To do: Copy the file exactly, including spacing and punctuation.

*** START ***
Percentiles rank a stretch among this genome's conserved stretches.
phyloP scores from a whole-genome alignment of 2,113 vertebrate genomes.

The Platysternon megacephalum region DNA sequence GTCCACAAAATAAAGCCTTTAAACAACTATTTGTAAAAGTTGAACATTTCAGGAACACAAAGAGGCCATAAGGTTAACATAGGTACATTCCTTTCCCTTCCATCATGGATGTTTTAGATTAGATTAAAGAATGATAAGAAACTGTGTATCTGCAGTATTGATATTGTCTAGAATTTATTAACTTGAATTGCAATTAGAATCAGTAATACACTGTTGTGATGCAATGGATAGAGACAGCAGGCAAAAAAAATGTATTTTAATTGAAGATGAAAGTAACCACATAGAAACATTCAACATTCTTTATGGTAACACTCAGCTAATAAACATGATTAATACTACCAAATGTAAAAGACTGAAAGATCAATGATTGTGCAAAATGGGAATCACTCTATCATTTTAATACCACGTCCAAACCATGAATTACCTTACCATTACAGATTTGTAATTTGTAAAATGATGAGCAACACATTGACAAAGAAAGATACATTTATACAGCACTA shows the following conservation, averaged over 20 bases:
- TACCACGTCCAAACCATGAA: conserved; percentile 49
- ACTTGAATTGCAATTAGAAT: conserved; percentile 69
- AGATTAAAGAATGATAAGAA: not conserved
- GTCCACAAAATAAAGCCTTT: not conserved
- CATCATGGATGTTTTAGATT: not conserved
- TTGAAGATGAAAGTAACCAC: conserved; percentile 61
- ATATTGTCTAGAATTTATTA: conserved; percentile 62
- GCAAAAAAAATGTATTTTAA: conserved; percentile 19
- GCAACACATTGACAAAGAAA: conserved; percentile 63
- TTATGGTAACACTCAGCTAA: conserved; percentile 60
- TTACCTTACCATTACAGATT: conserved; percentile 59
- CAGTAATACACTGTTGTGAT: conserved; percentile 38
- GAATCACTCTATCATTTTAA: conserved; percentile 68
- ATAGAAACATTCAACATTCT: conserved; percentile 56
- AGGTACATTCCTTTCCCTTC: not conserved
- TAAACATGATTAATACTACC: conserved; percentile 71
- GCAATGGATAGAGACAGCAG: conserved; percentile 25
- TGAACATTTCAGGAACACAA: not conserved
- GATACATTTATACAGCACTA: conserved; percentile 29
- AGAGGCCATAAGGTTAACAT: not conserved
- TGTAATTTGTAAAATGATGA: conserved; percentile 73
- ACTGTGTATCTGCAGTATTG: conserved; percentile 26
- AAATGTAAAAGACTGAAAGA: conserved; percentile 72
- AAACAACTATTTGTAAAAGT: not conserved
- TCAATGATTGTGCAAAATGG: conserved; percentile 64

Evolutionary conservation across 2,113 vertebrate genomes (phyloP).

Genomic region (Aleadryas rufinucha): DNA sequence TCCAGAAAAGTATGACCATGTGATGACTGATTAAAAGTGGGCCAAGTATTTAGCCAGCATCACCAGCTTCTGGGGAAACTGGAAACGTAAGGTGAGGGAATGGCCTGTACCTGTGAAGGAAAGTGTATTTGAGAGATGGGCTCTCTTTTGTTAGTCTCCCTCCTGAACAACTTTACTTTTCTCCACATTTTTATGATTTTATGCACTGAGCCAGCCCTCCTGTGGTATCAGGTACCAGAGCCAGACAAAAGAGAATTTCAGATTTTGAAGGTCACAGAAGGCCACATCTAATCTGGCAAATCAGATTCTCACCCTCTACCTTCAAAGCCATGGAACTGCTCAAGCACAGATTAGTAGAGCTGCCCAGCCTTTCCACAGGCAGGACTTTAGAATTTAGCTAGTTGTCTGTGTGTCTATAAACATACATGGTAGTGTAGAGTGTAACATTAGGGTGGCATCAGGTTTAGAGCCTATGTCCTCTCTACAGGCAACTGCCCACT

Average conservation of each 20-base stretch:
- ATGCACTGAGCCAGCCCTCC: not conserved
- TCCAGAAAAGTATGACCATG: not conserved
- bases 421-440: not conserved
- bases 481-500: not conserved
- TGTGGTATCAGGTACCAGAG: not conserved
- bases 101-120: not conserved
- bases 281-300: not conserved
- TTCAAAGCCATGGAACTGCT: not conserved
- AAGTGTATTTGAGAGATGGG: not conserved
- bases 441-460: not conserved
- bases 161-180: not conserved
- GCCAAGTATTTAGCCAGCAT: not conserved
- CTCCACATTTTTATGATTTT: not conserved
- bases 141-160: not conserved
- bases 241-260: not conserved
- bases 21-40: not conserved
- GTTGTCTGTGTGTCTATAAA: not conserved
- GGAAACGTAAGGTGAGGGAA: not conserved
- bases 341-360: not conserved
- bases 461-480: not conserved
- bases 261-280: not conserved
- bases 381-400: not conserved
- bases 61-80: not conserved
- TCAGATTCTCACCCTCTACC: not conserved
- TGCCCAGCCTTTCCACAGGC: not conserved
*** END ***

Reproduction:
Percentiles rank a stretch among this genome's conserved stretches.
phyloP scores from a whole-genome alignment of 2,113 vertebrate genomes.

The Platysternon megacephalum region DNA sequence GTCCACAAAATAAAGCCTTTAAACAACTATTTGTAAAAGTTGAACATTTCAGGAACACAAAGAGGCCATAAGGTTAACATAGGTACATTCCTTTCCCTTCCATCATGGATGTTTTAGATTAGATTAAAGAATGATAAGAAACTGTGTATCTGCAGTATTGATATTGTCTAGAATTTATTAACTTGAATTGCAATTAGAATCAGTAATACACTGTTGTGATGCAATGGATAGAGACAGCAGGCAAAAAAAATGTATTTTAATTGAAGATGAAAGTAACCACATAGAAACATTCAACATTCTTTATGGTAACACTCAGCTAATAAACATGATTAATACTACCAAATGTAAAAGACTGAAAGATCAATGATTGTGCAAAATGGGAATCACTCTATCATTTTAATACCACGTCCAAACCATGAATTACCTTACCATTACAGATTTGTAATTTGTAAAATGATGAGCAACACATTGACAAAGAAAGATACATTTATACAGCACTA shows the following conservation, averaged over 20 bases:
- TACCACGTCCAAACCATGAA: conserved; percentile 49
- ACTTGAATTGCAATTAGAAT: conserved; percentile 69
- AGATTAAAGAATGATAAGAA: not conserved
- GTCCACAAAATAAAGCCTTT: not conserved
- CATCATGGATGTTTTAGATT: not conserved
- TTGAAGATGAAAGTAACCAC: conserved; percentile 61
- ATATTGTCTAGAATTTATTA: conserved; percentile 62
- GCAAAAAAAATGTATTTTAA: conserved; percentile 19
- GCAACACATTGACAAAGAAA: conserved; percentile 63
- TTATGGTAACACTCAGCTAA: conserved; percentile 60
- TTACCTTACCATTACAGATT: conserved; percentile 59
- CAGTAATACACTGTTGTGAT: conserved; percentile 38
- GAATCACTCTATCATTTTAA: conserved; percentile 68
- ATAGAAACATTCAACATTCT: conserved; percentile 56
- AGGTACATTCCTTTCCCTTC: not conserved
- TAAACATGATTAATACTACC: conserved; percentile 71
- GCAATGGATAGAGACAGCAG: conserved; percentile 25
- TGAACATTTCAGGAACACAA: not conserved
- GATACATTTATACAGCACTA: conserved; percentile 29
- AGAGGCCATAAGGTTAACAT: not conserved
- TGTAATTTGTAAAATGATGA: conserved; percentile 73
- ACTGTGTATCTGCAGTATTG: conserved; percentile 26
- AAATGTAAAAGACTGAAAGA: conserved; percentile 72
- AAACAACTATTTGTAAAAGT: not conserved
- TCAATGATTGTGCAAAATGG: conserved; percentile 64

Evolutionary conservation across 2,113 vertebrate genomes (phyloP).

Genomic region (Aleadryas rufinucha): DNA sequence TCCAGAAAAGTATGACCATGTGATGACTGATTAAAAGTGGGCCAAGTATTTAGCCAGCATCACCAGCTTCTGGGGAAACTGGAAACGTAAGGTGAGGGAATGGCCTGTACCTGTGAAGGAAAGTGTATTTGAGAGATGGGCTCTCTTTTGTTAGTCTCCCTCCTGAACAACTTTACTTTTCTCCACATTTTTATGATTTTATGCACTGAGCCAGCCCTCCTGTGGTATCAGGTACCAGAGCCAGACAAAAGAGAATTTCAGATTTTGAAGGTCACAGAAGGCCACATCTAATCTGGCAAATCAGATTCTCACCCTCTACCTTCAAAGCCATGGAACTGCTCAAGCACAGATTAGTAGAGCTGCCCAGCCTTTCCACAGGCAGGACTTTAGAATTTAGCTAGTTGTCTGTGTGTCTATAAACATACATGGTAGTGTAGAGTGTAACATTAGGGTGGCATCAGGTTTAGAGCCTATGTCCTCTCTACAGGCAACTGCCCACT

Average conservation of each 20-base stretch:
- ATGCACTGAGCCAGCCCTCC: not conserved
- TCCAGAAAAGTATGACCATG: not conserved
- bases 421-440: not conserved
- bases 481-500: not conserved
- TGTGGTATCAGGTACCAGAG: not conserved
- bases 101-120: not conserved
- bases 281-300: not conserved
- TTCAAAGCCATGGAACTGCT: not conserved
- AAGTGTATTTGAGAGATGGG: not conserved
- bases 441-460: not conserved
- bases 161-180: not conserved
- GCCAAGTATTTAGCCAGCAT: not conserved
- CTCCACATTTTTATGATTTT: not conserved
- bases 141-160: not conserved
- bases 241-260: not conserved
- bases 21-40: not conserved
- GTTGTCTGTGTGTCTATAAA: not conserved
- GGAAACGTAAGGTGAGGGAA: not conserved
- bases 341-360: not conserved
- bases 461-480: not conserved
- bases 261-280: not conserved
- bases 381-400: not conserved
- bases 61-80: not conserved
- TCAGATTCTCACCCTCTACC: not conserved
- TGCCCAGCCTTTCCACAGGC: not conserved